I’ve always loved this quote on writing from E.L. Doctorow:
“It’s like driving a car at night. You never see further than your headlights, but you can make the whole trip that way.”
Except. Right now. In the midst of the ugliest first draft I have ever ever ever ever tried to wrestle; I feel like I am writing in complete darkness. I can’t see what I’m doing, but I can’t seem to leave it alone either. I’m trapped.
It’s like I am writing in the belly of the whale. Read this poem to see exactly what I’ve been doing.
THINGS TO DO IN THE BELLY OF THE WHALE
By Dan Albergotti
Measure the walls. Count the ribs. Notch the long days.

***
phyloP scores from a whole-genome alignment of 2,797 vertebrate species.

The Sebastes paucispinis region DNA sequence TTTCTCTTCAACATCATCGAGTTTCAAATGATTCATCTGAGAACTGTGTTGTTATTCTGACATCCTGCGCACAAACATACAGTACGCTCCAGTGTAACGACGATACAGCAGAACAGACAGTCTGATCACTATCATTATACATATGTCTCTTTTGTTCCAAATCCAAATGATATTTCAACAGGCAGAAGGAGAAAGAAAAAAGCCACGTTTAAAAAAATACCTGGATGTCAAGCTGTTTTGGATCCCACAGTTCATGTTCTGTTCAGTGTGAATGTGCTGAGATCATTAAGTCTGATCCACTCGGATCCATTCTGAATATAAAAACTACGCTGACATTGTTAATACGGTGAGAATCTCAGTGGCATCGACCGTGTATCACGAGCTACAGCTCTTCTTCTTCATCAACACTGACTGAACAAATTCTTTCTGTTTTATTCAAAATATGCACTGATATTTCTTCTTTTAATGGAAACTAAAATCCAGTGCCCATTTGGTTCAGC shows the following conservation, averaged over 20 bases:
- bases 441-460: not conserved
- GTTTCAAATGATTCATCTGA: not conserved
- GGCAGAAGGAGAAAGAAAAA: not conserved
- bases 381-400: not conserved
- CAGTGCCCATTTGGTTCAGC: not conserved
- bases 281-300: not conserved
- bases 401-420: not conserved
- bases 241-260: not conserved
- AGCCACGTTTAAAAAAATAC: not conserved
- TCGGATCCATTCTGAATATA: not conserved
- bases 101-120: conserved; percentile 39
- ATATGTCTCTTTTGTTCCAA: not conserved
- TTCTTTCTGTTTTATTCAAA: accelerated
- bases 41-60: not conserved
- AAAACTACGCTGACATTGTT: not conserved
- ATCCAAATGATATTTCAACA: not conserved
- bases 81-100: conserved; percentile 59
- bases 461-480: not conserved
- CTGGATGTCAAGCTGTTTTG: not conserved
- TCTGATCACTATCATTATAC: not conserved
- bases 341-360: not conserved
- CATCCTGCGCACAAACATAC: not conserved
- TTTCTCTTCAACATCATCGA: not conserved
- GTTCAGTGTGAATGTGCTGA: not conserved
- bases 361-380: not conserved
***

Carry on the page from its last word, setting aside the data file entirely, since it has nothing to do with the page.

Look up for blue sky through the spout. Make small fires
with the broken hulls of fishing boats. Practice smoke signals.
Call old friends, and listen for echoes of distant voices.
Organize your calendar. Dream of the beach. Look each way
for the dim glow of light. Work on your reports. Review
each of your life’s ten million choices. Endure moments
of self-loathing. Find the evidence of those before you.
Destroy it. Try to be very quiet, and listen for the sound
of gears and moving water. Listen for the sound of your heart.
Be thankful that you are here, swallowed with all hope,
where you can rest and wait. Be nostalgic. Think of all
the things you did and could have done. Remember
treading water in the center of the still night sea, your toes
pointing again and again down, down into the black depths.
Here’s wishing you lots of light.
WRITING ON THE SIDEWALK